Abstract 13905: Global Longitudinal Strain is an Independent Predictor of Incident Atrial Fibrillation in the Elderly: a Community-Based Cohort Study
Background: Atrial fibrillation (AF) prevalence is increasing; it is therefore important to improve AF risk prediction to implement preventive strategies. While heart failure is an established risk factor for AF, it is not known whether global longitudinal strain (GLS), a parameter able to detect early left ventricular (LV) systolic dysfunction before LV ejection fraction (LVEF), can predict incident AF in the general population and especially in the elderly, who are at greater risk of AF and stroke.
Methods: Participants from the community-based Northern Manhattan Study underwent two-dimensional speckle-tracking echocardiography as part of the Cardiac Abnormalities and Brain Lesions (CABL) study, and were followed up for incident AF. Subjects with history of AF, AF at enrollment, or significant valve disease were excluded. LV systolic function was assessed by LVEF and by speckle-tracking GLS.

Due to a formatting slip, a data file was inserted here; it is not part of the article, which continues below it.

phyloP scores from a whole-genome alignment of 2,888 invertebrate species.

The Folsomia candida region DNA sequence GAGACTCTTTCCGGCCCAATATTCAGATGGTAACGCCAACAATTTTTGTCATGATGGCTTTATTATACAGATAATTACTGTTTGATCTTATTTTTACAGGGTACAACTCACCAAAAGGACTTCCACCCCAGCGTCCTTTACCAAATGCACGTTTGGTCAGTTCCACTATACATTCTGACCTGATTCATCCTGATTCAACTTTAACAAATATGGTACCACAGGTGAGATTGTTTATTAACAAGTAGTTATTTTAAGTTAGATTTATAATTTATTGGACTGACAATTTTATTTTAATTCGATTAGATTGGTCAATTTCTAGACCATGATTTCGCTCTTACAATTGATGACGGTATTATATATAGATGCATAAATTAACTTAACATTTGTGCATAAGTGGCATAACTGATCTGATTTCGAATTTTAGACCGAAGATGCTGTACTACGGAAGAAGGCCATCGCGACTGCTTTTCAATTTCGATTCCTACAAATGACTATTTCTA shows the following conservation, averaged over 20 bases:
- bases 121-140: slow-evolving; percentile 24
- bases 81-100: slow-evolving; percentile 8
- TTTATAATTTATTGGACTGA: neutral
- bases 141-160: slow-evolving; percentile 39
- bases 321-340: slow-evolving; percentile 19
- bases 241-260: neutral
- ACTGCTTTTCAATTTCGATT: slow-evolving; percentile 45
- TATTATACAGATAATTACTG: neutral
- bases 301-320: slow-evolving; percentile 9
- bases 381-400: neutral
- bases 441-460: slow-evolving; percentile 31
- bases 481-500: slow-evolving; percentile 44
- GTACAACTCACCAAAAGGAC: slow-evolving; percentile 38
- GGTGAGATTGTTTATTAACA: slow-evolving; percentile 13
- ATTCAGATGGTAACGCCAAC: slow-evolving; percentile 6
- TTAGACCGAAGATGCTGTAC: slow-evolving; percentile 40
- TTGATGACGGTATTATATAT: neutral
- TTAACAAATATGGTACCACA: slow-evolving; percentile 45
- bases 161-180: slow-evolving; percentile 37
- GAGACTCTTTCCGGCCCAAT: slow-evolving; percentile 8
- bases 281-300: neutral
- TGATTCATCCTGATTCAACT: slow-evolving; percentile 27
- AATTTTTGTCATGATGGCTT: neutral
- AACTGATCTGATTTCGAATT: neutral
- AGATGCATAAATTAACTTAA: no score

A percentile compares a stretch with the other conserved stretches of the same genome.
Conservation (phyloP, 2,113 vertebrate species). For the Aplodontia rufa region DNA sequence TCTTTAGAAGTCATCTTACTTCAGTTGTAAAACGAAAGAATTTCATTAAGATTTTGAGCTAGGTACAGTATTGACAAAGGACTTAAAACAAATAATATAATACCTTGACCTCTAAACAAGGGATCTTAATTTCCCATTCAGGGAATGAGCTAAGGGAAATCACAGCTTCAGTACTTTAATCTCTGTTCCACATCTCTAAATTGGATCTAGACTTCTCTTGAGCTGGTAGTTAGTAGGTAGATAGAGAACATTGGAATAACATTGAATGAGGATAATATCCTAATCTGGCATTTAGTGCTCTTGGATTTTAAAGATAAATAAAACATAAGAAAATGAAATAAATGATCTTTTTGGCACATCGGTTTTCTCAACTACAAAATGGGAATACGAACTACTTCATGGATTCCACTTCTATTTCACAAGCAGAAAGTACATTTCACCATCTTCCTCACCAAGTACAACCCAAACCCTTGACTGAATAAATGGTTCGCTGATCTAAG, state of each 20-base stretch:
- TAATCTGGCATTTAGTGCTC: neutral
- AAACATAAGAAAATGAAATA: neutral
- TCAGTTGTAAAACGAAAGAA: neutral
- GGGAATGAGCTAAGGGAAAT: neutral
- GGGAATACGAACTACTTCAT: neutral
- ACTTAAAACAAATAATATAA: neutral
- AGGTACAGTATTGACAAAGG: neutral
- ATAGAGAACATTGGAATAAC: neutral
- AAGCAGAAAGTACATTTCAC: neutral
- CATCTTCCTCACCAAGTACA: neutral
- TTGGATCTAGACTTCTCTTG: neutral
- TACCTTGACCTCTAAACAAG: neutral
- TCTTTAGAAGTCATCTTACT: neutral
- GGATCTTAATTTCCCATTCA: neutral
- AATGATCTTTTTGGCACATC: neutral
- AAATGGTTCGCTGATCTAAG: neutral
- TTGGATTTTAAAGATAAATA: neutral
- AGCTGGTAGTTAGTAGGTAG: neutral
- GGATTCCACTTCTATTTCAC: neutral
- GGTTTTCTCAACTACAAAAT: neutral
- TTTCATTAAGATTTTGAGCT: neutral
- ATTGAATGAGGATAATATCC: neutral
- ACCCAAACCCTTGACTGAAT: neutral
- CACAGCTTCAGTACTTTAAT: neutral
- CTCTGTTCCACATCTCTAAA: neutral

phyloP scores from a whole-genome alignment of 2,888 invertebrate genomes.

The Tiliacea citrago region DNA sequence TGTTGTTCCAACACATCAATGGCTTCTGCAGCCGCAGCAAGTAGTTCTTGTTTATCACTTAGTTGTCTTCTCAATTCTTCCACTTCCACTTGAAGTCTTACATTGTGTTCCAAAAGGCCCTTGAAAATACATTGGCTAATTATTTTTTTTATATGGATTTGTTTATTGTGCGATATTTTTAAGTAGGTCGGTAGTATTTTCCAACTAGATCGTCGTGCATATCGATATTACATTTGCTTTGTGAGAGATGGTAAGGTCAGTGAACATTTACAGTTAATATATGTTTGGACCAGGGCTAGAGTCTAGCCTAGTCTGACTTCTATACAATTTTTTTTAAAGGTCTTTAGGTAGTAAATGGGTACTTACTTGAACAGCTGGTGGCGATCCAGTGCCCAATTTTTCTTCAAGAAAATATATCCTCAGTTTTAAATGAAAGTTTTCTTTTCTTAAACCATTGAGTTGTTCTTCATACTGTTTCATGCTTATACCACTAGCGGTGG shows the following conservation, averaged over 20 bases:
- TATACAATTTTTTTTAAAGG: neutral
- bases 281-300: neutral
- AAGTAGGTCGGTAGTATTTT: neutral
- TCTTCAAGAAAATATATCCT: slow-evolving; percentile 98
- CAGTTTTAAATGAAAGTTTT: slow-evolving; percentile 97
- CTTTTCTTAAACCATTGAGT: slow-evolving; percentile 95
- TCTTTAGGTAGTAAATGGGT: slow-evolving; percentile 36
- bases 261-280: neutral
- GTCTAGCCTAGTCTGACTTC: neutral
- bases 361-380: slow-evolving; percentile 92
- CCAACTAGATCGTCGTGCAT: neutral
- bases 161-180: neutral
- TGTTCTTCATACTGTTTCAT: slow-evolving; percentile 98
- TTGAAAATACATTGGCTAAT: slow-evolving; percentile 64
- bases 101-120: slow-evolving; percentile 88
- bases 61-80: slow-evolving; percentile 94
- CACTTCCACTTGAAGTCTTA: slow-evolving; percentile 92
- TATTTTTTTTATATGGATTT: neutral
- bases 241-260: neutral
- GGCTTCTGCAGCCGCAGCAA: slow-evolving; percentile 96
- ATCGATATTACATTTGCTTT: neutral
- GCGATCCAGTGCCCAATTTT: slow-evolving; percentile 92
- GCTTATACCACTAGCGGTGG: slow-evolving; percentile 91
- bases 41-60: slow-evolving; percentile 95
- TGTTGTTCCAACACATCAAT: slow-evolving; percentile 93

Results: Mean age of the study sample (n=633) was 71±9 years, 61% were women, 77% had hypertension, 27% diabetes, and 5% history of coronary artery disease. During a mean follow-up of 5.4±1.5 years, 28 new cases of AF (4.4%) were recorded. GLS was significantly lower in those who developed AF compared to those who did not (-15.4±4.3% vs. -17.3±2.9%, p<0.01), whereas no difference in LVEF was seen between the two groups (62.9±11.3% vs. 63.4±6.8%, p=0.67). In multivariate analysis adjusted for age, sex, obesity, hypertension, LV mass, relative wall thickness, LVEF, left atrial volume, and diastolic dysfunction, lower GLS was associated with incident AF with an adjusted odds ratio (OR)=1.23 per 1% GLS decrease [95% confidence intervals (CI)=1.07-1.42, p<0.05]. The lowest quintile of GLS was associated with a significantly greater risk of incident AF compared to the other quintiles (8.9% vs. 3.3%, p<0.01) with an adjusted OR=2.83 (95% CI=1.14-7.03, p<0.05).
Conclusions: In an elderly community cohort, lower LV systolic function assessed by GLS was associated with future development of AF, whereas LVEF was not. The association was independent of cardiovascular risk factors and established echocardiographic predictors of AF including left atrial volume. GLS assessment may significantly improve AF risk stratification in the elderly.
Author Disclosures: C. Russo: None. Z. Jin: None. F. Sera: None. E.S. Lee: None. S. Homma: None. T. Rundek: None. M.S. Elkind: None. R.L. Sacco: Consultant/Advisory Board; Modest; Boehringer Ingelheim Consultant on the design of a secondary stroke prevention trial with Dabigatran. M.R. Di Tullio: None.
- © 2014 by American Heart Association, Inc.